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RE: Questions from Face to Face

From: Bob Regan <bregan@macromedia.com>
Date: Wed, 27 Mar 2002 23:18:33 -0800
Message-ID: <5DB489EF44C5444A9974E3E934CD834C01B2EE1B@ex-600town-03.macromedia.com>
To: WAI-GL <w3c-wai-gl@w3.org>
I don't know that I explained the purpose of the list well enough. 

The goal here is not to ask what some may see as 'obvious' questions, but to try to identify them. The issue came up in the face to face that several of the guidelines, when read for the first time, lead to these obvious questions. 

To the extent possible, we want the guidelines to answer the questions themselves. This will help to clarify the document, especially for novices or those new to accessibility. 


Bob Regan
Senoir Product Manager for Accessibility
1025 Emerald Street 
Madison, WI 53715 
608.239.8160 (mobile)

>-----Original Message-----
>From: Charles McCathieNevile [mailto:charles@w3.org]
>Sent: Tuesday, March 26, 2002 10:59 PM
>To: Joe Clark
>Subject: Re: Questions from Face to Face
>Most of Joe's stuff I agree with as is and so have removed. On a few
>I have made some further comments, interspersed
>On Tue, 26 Mar 2002, Joe Clark wrote:
>  >>* Guideline 1 - Perceivable
>  >>o Checkpoint 1.1 Provide a text equivalent for all non-text content.
>  >  * Does this require a text equivalent for every QT movie, Flash
>  >element or PDF it they meet Guideline 5?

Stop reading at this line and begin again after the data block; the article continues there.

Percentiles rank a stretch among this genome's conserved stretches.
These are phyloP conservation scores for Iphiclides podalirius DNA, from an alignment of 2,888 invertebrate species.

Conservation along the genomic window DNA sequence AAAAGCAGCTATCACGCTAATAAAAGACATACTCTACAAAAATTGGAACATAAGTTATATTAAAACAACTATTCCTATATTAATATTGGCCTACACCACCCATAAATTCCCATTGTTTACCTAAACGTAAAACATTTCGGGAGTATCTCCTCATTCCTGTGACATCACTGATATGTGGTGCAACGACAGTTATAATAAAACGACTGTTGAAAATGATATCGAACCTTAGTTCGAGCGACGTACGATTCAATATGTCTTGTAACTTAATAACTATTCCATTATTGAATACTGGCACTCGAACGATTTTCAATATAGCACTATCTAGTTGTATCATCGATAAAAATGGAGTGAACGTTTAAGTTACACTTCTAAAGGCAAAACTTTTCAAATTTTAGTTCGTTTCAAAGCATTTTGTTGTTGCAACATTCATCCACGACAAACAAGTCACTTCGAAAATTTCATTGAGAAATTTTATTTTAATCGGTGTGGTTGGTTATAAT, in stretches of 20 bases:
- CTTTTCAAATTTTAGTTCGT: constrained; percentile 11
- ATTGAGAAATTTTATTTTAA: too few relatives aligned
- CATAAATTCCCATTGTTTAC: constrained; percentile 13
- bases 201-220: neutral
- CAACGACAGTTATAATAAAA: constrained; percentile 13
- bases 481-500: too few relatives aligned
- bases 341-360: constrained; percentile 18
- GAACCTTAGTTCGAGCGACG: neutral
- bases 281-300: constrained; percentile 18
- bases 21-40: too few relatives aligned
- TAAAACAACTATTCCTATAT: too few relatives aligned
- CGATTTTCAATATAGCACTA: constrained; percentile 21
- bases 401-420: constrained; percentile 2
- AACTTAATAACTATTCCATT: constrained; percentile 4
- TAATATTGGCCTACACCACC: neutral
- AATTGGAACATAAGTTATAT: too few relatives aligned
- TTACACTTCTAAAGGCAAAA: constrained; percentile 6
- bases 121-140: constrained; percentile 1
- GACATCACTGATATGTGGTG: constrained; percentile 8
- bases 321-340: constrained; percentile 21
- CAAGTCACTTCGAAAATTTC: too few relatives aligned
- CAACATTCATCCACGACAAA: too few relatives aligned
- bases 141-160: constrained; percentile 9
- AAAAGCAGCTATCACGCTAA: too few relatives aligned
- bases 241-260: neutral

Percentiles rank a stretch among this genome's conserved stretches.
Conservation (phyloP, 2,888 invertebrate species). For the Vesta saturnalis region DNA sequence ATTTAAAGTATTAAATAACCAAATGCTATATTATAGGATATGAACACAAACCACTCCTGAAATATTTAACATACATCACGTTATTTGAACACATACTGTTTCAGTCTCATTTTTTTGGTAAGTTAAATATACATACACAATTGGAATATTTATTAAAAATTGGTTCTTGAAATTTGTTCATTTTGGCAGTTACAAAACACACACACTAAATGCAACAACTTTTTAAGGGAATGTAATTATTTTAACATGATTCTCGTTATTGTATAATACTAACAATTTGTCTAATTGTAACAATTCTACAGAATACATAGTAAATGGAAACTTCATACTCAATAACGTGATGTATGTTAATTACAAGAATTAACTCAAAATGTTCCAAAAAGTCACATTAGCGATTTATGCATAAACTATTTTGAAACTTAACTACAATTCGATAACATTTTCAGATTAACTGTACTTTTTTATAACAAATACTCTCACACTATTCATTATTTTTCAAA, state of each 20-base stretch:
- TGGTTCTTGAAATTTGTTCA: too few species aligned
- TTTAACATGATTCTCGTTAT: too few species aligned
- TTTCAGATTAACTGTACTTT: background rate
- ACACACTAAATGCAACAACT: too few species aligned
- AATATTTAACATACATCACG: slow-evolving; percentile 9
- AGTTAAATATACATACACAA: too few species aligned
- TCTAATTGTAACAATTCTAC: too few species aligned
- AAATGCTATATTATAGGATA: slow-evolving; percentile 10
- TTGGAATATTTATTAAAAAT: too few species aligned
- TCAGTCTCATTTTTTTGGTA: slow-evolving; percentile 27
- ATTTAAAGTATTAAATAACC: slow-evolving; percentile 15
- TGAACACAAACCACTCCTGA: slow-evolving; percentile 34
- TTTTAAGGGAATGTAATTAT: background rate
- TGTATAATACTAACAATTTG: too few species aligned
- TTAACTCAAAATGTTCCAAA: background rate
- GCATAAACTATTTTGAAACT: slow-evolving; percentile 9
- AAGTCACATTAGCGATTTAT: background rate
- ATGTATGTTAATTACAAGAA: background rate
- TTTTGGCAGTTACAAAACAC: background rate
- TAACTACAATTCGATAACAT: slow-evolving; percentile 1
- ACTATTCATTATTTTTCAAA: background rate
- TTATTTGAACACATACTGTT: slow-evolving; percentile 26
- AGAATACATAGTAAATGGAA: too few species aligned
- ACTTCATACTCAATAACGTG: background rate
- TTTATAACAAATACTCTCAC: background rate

>  Inside <object>, probably. (Just a functional equivalent will do
>  there: "Star Wars trailer.") Inside <embed>, probably not, though I
>  suppose you could use title="".
>Presumably similar kinds of content are added to a page using object and
>embed elements - it is more a case of where you rate standardisation in
>importance than a difference in what kind of content is being provided.
>(the technical details for embed are that a noembed element can be
>allowing the same kind of content that would be provided inside an object
>element, but it works more like a noscript element - i.e. there isn't the
>ability to have a cascade of content, as I understand the element. I note
>that I have not been able to find any specification of it for about 3
>so my memory mey be faulty).
>  >>  o Checkpoint 1.3 Make all content and structure available
>  >>independently o f presentation.
>  >
>  >* Can I use the <font> tag?
>  In HTML variants where it is not deprecated, yes, and even when it
>  is, it's not so bad:
>  	<font class="v" face="Verdana" size="+1">
>  and
>  	.v { font-family: Verdana, Trebuchet, Georgia, Geneva,
>  Helvetica, sans-serif; font-size: 14px }
>  works in pretty much every browser since 1996.
>(and earlier, although those browsers don't necessarily provide font
>  >>* Guideline 2 Operable
>  >>o Checkpoint 2.1 Provide keyboard access to all functionality of
>  >>the cont ent. *
>  >
>  >Do all forms require the use of accesskey?
>  Unfortunately, that does seem to be the requirement as written. I
>  think it's too strong.
>I agree that such a requirement is too strong, and not necessarily helpful.